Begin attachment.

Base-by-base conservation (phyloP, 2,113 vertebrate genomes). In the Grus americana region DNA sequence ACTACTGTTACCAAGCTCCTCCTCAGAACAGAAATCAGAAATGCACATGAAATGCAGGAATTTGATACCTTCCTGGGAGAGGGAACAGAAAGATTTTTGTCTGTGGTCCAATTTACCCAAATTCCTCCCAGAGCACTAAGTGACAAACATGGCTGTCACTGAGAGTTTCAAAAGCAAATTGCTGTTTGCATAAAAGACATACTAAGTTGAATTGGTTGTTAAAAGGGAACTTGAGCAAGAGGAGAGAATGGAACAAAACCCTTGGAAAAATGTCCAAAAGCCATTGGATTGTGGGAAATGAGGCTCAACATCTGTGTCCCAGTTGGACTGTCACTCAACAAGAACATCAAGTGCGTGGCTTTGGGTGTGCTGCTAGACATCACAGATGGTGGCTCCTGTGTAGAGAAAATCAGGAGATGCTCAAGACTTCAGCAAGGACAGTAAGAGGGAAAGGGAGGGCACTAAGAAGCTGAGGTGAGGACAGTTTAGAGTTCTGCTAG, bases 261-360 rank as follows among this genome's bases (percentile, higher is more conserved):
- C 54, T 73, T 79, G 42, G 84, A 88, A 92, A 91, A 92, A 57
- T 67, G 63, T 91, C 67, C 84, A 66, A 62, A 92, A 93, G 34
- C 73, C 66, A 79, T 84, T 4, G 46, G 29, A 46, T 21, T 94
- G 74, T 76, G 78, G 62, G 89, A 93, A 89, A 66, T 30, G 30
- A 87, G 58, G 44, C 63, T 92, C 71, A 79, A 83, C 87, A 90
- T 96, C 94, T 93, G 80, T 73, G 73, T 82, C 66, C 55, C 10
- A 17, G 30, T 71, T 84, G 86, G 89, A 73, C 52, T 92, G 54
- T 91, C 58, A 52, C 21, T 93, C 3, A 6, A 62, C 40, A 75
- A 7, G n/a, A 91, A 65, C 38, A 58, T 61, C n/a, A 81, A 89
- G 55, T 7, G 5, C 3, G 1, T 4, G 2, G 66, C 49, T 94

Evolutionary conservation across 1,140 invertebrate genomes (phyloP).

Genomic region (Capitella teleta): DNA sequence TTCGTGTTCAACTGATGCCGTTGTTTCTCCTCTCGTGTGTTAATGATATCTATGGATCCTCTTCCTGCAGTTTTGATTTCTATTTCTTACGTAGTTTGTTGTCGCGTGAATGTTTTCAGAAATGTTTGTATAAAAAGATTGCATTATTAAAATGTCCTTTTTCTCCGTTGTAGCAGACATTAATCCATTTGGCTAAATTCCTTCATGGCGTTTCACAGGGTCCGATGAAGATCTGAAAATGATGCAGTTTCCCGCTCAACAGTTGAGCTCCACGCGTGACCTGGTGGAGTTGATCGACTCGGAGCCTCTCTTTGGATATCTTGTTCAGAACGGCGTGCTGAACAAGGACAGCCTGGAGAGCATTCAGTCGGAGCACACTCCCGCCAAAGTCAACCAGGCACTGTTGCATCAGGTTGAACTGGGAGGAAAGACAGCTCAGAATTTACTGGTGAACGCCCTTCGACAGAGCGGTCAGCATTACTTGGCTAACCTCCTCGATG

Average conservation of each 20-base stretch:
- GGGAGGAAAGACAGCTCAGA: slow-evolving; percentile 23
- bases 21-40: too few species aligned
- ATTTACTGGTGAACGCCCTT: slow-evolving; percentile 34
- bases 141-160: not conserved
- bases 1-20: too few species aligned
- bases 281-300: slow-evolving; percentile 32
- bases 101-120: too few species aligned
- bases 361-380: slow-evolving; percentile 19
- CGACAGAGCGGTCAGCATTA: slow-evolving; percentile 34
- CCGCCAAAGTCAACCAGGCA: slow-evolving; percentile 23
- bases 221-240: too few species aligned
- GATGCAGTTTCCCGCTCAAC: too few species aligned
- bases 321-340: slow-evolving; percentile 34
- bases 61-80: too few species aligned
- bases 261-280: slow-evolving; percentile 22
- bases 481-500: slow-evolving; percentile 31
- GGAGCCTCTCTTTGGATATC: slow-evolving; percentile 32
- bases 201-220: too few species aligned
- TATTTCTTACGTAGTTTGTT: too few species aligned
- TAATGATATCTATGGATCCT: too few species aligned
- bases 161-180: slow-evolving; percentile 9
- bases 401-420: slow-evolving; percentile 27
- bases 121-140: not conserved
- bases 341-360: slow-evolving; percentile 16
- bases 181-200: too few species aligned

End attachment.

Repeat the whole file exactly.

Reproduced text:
Base-by-base conservation (phyloP, 2,113 vertebrate genomes). In the Grus americana region DNA sequence ACTACTGTTACCAAGCTCCTCCTCAGAACAGAAATCAGAAATGCACATGAAATGCAGGAATTTGATACCTTCCTGGGAGAGGGAACAGAAAGATTTTTGTCTGTGGTCCAATTTACCCAAATTCCTCCCAGAGCACTAAGTGACAAACATGGCTGTCACTGAGAGTTTCAAAAGCAAATTGCTGTTTGCATAAAAGACATACTAAGTTGAATTGGTTGTTAAAAGGGAACTTGAGCAAGAGGAGAGAATGGAACAAAACCCTTGGAAAAATGTCCAAAAGCCATTGGATTGTGGGAAATGAGGCTCAACATCTGTGTCCCAGTTGGACTGTCACTCAACAAGAACATCAAGTGCGTGGCTTTGGGTGTGCTGCTAGACATCACAGATGGTGGCTCCTGTGTAGAGAAAATCAGGAGATGCTCAAGACTTCAGCAAGGACAGTAAGAGGGAAAGGGAGGGCACTAAGAAGCTGAGGTGAGGACAGTTTAGAGTTCTGCTAG, bases 261-360 rank as follows among this genome's bases (percentile, higher is more conserved):
- C 54, T 73, T 79, G 42, G 84, A 88, A 92, A 91, A 92, A 57
- T 67, G 63, T 91, C 67, C 84, A 66, A 62, A 92, A 93, G 34
- C 73, C 66, A 79, T 84, T 4, G 46, G 29, A 46, T 21, T 94
- G 74, T 76, G 78, G 62, G 89, A 93, A 89, A 66, T 30, G 30
- A 87, G 58, G 44, C 63, T 92, C 71, A 79, A 83, C 87, A 90
- T 96, C 94, T 93, G 80, T 73, G 73, T 82, C 66, C 55, C 10
- A 17, G 30, T 71, T 84, G 86, G 89, A 73, C 52, T 92, G 54
- T 91, C 58, A 52, C 21, T 93, C 3, A 6, A 62, C 40, A 75
- A 7, G n/a, A 91, A 65, C 38, A 58, T 61, C n/a, A 81, A 89
- G 55, T 7, G 5, C 3, G 1, T 4, G 2, G 66, C 49, T 94

Evolutionary conservation across 1,140 invertebrate genomes (phyloP).

Genomic region (Capitella teleta): DNA sequence TTCGTGTTCAACTGATGCCGTTGTTTCTCCTCTCGTGTGTTAATGATATCTATGGATCCTCTTCCTGCAGTTTTGATTTCTATTTCTTACGTAGTTTGTTGTCGCGTGAATGTTTTCAGAAATGTTTGTATAAAAAGATTGCATTATTAAAATGTCCTTTTTCTCCGTTGTAGCAGACATTAATCCATTTGGCTAAATTCCTTCATGGCGTTTCACAGGGTCCGATGAAGATCTGAAAATGATGCAGTTTCCCGCTCAACAGTTGAGCTCCACGCGTGACCTGGTGGAGTTGATCGACTCGGAGCCTCTCTTTGGATATCTTGTTCAGAACGGCGTGCTGAACAAGGACAGCCTGGAGAGCATTCAGTCGGAGCACACTCCCGCCAAAGTCAACCAGGCACTGTTGCATCAGGTTGAACTGGGAGGAAAGACAGCTCAGAATTTACTGGTGAACGCCCTTCGACAGAGCGGTCAGCATTACTTGGCTAACCTCCTCGATG

Average conservation of each 20-base stretch:
- GGGAGGAAAGACAGCTCAGA: slow-evolving; percentile 23
- bases 21-40: too few species aligned
- ATTTACTGGTGAACGCCCTT: slow-evolving; percentile 34
- bases 141-160: not conserved
- bases 1-20: too few species aligned
- bases 281-300: slow-evolving; percentile 32
- bases 101-120: too few species aligned
- bases 361-380: slow-evolving; percentile 19
- CGACAGAGCGGTCAGCATTA: slow-evolving; percentile 34
- CCGCCAAAGTCAACCAGGCA: slow-evolving; percentile 23
- bases 221-240: too few species aligned
- GATGCAGTTTCCCGCTCAAC: too few species aligned
- bases 321-340: slow-evolving; percentile 34
- bases 61-80: too few species aligned
- bases 261-280: slow-evolving; percentile 22
- bases 481-500: slow-evolving; percentile 31
- GGAGCCTCTCTTTGGATATC: slow-evolving; percentile 32
- bases 201-220: too few species aligned
- TATTTCTTACGTAGTTTGTT: too few species aligned
- TAATGATATCTATGGATCCT: too few species aligned
- bases 161-180: slow-evolving; percentile 9
- bases 401-420: slow-evolving; percentile 27
- bases 121-140: not conserved
- bases 341-360: slow-evolving; percentile 16
- bases 181-200: too few species aligned